Post Polio Syndrome

Also known as the Late Effects of Polio

What is Polio?

Poliomyelitis, commonly known as Polio, is caused by a virus that enters the nervous system and causes paralysis by damaging nerves called motor neurons (Polio Australia, 2021). Although paralysis is the most noticeable sign of polio, very few cases ever lead to paralysis. The disease is highly infectious, and up until the 1950s, it affected thousands of children yearly until vaccination almost eliminated the disease. However, Polio is still a public health problem in Pakistan, Afghanistan and Nigeria today (Polio Australia, 2021). Polio survivors can develop symptoms years after initial infection. This is commonly known as Post-Polio Syndrome.

Graophic of the motor unit in post-polio syndrome

What are the Late Effects of Polio?

Post-polio syndrome is also known as the Late Effects of Polio (LEoP). Symptoms vary in severity and range among those affected (Polio Australia, 2020).

Symptoms often come on slowly (commonly 30 years later) and can include:

  • Fatigue
  • Complex pain
  • Weakness/paralysis
  • Difficulty sleeping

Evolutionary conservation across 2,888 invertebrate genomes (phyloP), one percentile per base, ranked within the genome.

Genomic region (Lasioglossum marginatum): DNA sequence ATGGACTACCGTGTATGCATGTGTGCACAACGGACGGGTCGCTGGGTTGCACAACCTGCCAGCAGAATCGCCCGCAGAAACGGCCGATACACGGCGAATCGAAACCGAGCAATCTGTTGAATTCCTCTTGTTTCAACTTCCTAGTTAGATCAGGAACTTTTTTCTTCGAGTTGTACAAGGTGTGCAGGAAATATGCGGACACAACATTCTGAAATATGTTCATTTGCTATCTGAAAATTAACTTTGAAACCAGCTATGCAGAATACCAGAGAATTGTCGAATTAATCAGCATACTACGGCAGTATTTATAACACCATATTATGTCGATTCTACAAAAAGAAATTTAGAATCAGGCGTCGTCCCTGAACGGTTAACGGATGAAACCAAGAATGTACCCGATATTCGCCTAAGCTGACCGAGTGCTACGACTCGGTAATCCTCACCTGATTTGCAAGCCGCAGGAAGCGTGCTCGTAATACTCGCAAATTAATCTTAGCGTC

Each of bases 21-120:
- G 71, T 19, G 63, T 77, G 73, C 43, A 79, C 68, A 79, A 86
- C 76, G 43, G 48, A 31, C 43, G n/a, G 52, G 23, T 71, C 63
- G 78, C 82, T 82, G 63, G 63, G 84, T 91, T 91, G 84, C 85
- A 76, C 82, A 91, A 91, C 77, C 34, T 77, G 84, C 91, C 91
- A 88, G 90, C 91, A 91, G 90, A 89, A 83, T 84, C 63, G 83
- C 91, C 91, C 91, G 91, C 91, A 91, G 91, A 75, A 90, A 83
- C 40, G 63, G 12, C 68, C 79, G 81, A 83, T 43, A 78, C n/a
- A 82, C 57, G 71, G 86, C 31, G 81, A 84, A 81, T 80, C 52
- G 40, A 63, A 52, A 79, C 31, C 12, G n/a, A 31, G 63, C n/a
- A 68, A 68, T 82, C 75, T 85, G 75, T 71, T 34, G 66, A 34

• Difficulty with breathing or swallowing
  • Intolerance of cold temperatures

It is estimated that thousands of Australians are affected or at risk of developing LEoP. It is more common in people over 50 years of age (Polio Australia, 2020). There are older Australians who may have had polio as children but were unaware of it at the time, as they did not experience paralysis. These people may still experience the Late Effects of Polio (Polio Australia, 2021).

How can physiotherapy help people with post-polio syndrome?

A physiotherapy assessment can help to identify management strategies. Management may include education and recommendation of walking aids to help prevent falls. Physiotherapists can also prescribe an individualised exercise program to help prevent increased fatigue and stabilise function by addressing balance, muscle weakness and any walking difficulties. Physiotherapists can also provide advice about lifestyle changes to help manage symptoms.

All our therapists have had additional training to support people experiencing the late effects of polio. You can visit us at our neurological physio clinic in Buderim or in the convenience of your own home. We also offer aquatic physiotherapy services if that is the best option for you.

For more information:

Head to Polio Australia’s website or speak with your doctor.

Polio Australia: Supporting Polio survivors living in Australia with information on living with the Late Effects of Polio, frequently asked questions, community information sessions and access to the quarterly Polio Oz News e-magazine Polio Australia – Representing polio survivors throughout Australia.

Gemma Bounden (Physiotherapist, APAM)
Tyler Steel (Physiotherapist, APAM)


Polio Australia. (2021, October 20). About Polio – Polio Australia.

Polio Australia. (2020, October 26). What are the Late Effects of Polio? – Polio Australia.